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. Last Updated: 07/27/2016

EDITORIAL: Doctors Steal Time By Not Telling Truth




Consider Zhanna Cherkashenko, a 51-year-old St. Petersburg resident who suffered from cervical cancer. Like so many Russian cancer patients, she was left to die without ever knowing what it was that ailed her.


Her doctors never once mentioned the c-word to her. Instead, as reported in Friday's Moscow Times, they told her only that she was suffering from "women's troubles."


The Russian medical profession believes that it is much kinder to make up such generic diagnoses - to lie, in fact - rather than to startle patients by telling them they are suffering from such a frightening disease.


The burden of such knowledge may cause them to lose their will to live, so the argument goes, and prevent them from responding well to the treatments that are offered.


What the doctors do not take into consideration is how adversely a patient might be affected by not knowing what is wrong with him. Driven to despair in the futile search for an answer to their problems, patients may seek alternative treatments that may be more dangerous than a depressed state of mind.


There are plenty of charlatans around eager to promise a cure to anyone in exchange for a few hundred rubles.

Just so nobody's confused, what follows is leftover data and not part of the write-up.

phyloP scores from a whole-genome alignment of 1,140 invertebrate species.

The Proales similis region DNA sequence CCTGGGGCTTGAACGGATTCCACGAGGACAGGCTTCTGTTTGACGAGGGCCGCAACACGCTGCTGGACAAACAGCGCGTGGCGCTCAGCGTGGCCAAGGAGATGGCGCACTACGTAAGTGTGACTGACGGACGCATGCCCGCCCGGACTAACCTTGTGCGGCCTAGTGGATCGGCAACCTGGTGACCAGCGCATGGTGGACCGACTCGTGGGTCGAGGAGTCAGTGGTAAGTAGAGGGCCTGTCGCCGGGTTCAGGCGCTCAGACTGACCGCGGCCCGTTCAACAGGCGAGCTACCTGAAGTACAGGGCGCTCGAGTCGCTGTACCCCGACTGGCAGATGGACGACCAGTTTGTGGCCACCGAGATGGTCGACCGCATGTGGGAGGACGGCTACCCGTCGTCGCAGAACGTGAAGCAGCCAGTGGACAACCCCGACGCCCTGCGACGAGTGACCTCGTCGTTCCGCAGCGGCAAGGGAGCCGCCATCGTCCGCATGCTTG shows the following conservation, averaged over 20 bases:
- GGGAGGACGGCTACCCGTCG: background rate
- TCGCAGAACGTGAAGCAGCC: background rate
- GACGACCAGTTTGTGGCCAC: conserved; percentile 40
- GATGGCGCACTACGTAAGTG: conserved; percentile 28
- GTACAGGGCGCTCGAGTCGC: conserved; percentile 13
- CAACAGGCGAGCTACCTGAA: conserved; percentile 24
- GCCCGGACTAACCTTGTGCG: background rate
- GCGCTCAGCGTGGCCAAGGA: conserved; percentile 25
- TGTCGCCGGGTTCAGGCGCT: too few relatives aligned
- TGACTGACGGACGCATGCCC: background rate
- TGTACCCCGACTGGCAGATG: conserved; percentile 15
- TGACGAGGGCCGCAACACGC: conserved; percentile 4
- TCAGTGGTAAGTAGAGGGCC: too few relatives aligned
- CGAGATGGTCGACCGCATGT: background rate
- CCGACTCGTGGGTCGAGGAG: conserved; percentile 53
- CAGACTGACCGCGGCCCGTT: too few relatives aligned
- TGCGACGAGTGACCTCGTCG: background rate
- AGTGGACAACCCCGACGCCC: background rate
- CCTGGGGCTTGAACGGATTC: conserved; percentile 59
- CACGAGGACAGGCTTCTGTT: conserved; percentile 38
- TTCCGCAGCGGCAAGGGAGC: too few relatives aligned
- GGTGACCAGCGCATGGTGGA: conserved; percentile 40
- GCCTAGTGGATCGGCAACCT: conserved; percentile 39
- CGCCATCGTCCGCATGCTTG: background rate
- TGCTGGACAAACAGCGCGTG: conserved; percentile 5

This practice does more than just insult the patients' intelligence - treating them like little children who are not capable of making their own choices about how to live or die.


It also steals time from people who may have very little time left. Cherkashenko, for example, may have never had the opportunity to say goodbye to her family.


Rather than offer counseling, literature, or support groups - all common means of coping with terminal illness in the West - too many doctors maintain that ignorance is the best medicine.


This is not to say that psychology is completely ignored in the Russian medical profession. In the birth house, for example, women in labor are frequently berated for screaming in pain, or for taking so long, or for otherwise taking up valuable hospital space and time.


This tactic, presumably, is intended to make the women angry enough to find the strength to push out their babies.


Perhaps what the Russian medical profession needs is to take a closer look at the healing value of kindness and consideration.


To be fair, it's not just the Russians. Doctors in the West are frequently criticized for their heavy-handed approach to making decisions that can and should be made by the patient.


But if the physicians of the West are sometimes accused of acting like God, their Russian counterparts may, in fact, be elevated to even more exalted positions.